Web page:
Speed Force
You Can Now Subscribe or Pre-Order Flash: Season Zero

Flash Season Zero VariantComiXology now has the digital-first comic Flash: Season Zero in its catalog. The first issue, scheduled for September 8, is available for pre-order, and the series is available for subscription.

And hey…that art style looks familiar, doesn’t it? We know previous Flash artist/writer Francis Manapul is doing a variant cover for #1, so chances are this is part of that cover.

(Hat tip to FlashFans.org)

Kelson.

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ComiXology’s Multiversity Sale Includes Digital Flash of Two Worlds

ComiXology is running a Multiversity Sale, putting backissues from DC Comics dealing with multiple (or just alternate) realities on discount for 99c each. In addition to the entire run of 52, Crisis on Infinite Earths, Zero Hour, Infinite Crisis and Final Crisis, there’s a selection of alternate reality comics — Batman: Gotham by Gaslight, which inspired DC to launch the Elseworlds label, Superman: Red Son, Kingdom Come — and a smattering of one-off stories like the first meeting between the Justice League and Justice Society, and two classic Silver Age Flash issues: Flash #123, featuring the first meeting of Barry Allen and Jay Garrick, and Flash #125, “Conquerors of Time,” in which Barry Allen and Wally West battle a threat to Earth’s past, present and future. It’s notable as the first appearance of the Cosmic Treadmill.

“Conquerors of Time” has been available digitally for several years, but “Flash of Two Worlds” has just been added to the catalog today.

Flash #123: Flash of Two Worlds

Kelson.

The post ComiXology’s Multiversity Sale Includes Digital Flash of Two Worlds appeared first on Speed Force.

TV Guide broke the news that, as we predicted, DC is launching new digital-first Flash and Arrow tie-in comics this fall. Flash: Season Zero will take place between the pilot and second episode, and will “embrace the franchise’s colorful roots” a bit more than the more “grounded” TV show with its own set of comic-specific villains.

Season Zero, which is being co-written by Brooke Eikmeier and Katherine Walczak and features art by Phil Hester and Eric Gapstur, will showcase the entire TV cast, plus these new rogues, a group of circus performers who gained super powers as a result of the S.T.A.R. Labs particle accelerator explosion that also transformed Barry (as seen in the Arrow episode “Three Ghosts,” as well as The Flash’s pilot). This “freakshow gallery,” as Kreisberg calls them, are lead by Mr. Bliss, a character who first appeared in DC’s Starman comic series: “He has the ability to manipulate peoples’ emotions. He and his cadre of circus folk have decided that they’ve been pushed around long enough and are going to take it to society.”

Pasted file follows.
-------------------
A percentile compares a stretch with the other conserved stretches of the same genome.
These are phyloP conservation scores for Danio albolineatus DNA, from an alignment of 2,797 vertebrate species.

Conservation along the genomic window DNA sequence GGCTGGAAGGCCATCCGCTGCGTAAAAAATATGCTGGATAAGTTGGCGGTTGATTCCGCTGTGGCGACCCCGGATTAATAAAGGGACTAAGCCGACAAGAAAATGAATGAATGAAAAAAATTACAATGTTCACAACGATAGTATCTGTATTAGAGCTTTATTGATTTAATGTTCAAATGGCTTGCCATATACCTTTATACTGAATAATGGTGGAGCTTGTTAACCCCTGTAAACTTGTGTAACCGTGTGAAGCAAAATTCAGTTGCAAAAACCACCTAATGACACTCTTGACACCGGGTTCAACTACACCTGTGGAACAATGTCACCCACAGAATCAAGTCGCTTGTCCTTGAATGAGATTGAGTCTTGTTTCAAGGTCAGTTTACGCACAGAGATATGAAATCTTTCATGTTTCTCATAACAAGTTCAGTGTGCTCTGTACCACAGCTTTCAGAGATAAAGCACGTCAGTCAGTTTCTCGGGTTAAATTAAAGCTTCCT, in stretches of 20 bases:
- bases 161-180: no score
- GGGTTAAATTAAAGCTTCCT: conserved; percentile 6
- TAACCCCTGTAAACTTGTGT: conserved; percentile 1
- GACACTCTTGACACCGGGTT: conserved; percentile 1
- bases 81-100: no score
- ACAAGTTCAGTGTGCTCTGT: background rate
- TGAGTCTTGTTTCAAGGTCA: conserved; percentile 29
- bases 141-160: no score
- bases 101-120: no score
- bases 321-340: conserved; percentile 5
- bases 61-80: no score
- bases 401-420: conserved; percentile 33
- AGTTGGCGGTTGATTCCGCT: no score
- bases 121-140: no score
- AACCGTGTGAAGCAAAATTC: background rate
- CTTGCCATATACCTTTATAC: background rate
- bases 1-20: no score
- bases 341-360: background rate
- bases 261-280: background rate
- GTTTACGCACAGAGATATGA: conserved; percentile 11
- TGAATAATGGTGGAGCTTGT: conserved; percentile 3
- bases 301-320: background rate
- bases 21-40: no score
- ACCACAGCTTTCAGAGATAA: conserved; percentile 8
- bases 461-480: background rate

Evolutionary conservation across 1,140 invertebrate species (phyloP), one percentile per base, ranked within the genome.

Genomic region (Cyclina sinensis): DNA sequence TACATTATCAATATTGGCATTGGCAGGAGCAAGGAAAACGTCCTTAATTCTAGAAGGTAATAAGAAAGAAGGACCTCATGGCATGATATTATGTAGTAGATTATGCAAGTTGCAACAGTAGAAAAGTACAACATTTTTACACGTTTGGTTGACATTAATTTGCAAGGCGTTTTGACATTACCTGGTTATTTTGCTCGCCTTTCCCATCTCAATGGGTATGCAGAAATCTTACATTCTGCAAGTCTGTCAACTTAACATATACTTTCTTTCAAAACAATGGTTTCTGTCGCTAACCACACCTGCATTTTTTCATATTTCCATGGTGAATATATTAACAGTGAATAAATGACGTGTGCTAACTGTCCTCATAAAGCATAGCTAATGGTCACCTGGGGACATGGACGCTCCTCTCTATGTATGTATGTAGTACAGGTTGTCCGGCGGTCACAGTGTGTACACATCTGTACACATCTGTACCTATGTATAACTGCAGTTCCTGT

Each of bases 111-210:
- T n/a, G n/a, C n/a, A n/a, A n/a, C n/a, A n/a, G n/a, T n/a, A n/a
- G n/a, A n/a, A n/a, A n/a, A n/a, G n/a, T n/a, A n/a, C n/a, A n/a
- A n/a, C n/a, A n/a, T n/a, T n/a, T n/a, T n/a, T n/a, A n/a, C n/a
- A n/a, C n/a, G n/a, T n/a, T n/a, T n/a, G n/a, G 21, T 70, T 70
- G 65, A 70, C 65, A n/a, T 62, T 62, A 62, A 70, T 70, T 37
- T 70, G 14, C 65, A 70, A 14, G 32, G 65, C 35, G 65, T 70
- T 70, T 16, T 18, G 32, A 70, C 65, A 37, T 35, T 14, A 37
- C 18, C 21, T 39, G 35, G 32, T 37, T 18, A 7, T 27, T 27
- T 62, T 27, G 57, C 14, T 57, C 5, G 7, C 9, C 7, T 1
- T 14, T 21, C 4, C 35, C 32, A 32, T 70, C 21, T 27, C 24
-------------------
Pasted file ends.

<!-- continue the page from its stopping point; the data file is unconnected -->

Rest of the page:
Digital chapters will be released on Mondays, with Flash and Arrow alternating each week. The first digital chapter of Flash: Season Zero will be available on September 8, with the first print edition hitting the shelves a month later on October 8, the day after the TV series premiere.
So, will you be picking this up digitally or in print? Or both? Or just sticking with the TV show for now?
Via Flash TV News. Also, I’m pretty sure the covers from TV Guide’s article are mock-ups, since they’re using existing publicity photos. Edit: Maybe not. I’ve pulled the full-sized images from DC’s blog, and updated with the Flash cover above.
Originally posted at Speed Force.

TV Guide broke the news that, as we predicted, DC is launching new digital-first Flash and Arrow tie-in comics this fall. Flash: Season Zero will take place between the pilot and second episode, and will “embrace the franchise’s colorful roots” a bit more than the more “grounded” TV show with its own set of comic-specific villains.

Season Zero, which is being co-written by Brooke Eikmeier and Katherine Walczak and features art by Phil Hester and Eric Gapstur, will showcase the entire TV cast, plus these new rogues, a group of circus performers who gained super powers as a result of the S.T.A.R. Labs particle accelerator explosion that also transformed Barry (as seen in the Arrow episode “Three Ghosts,” as well as The Flash’s pilot). This “freakshow gallery,” as Kreisberg calls them, are lead by Mr. Bliss, a character who first appeared in DC’s Starman comic series: “He has the ability to manipulate peoples’ emotions. He and his cadre of circus folk have decided that they’ve been pushed around long enough and are going to take it to society.”

Digital chapters will be released on Mondays, with Flash and Arrow alternating each week. The first digital chapter of Flash: Season Zero will be available on September 8, with the first print edition hitting the shelves a month later on October 8, the day after the TV series premiere.

So, will you be picking this up digitally or in print? Or both? Or just sticking with the TV show for now?

Via Flash TV News. Also, I’m pretty sure the covers from TV Guide’s article are mock-ups, since they’re using existing publicity photos. Edit: Maybe not. I’ve pulled the full-sized images from DC’s blog, and updated with the Flash cover above.

Originally posted at Speed Force.

Flash “Season Zero” Digital-First Comic Launches in September

Flash and Arrow ComicsTV Guide broke the news that, as we predicted, DC is launching new digital-first Flash and Arrow tie-in comics this fall. Flash: Season Zero will take place between the pilot and second episode, and will “embrace the franchise’s colorful roots” a bit more than the more “grounded” TV show with its own set of comic-specific villains.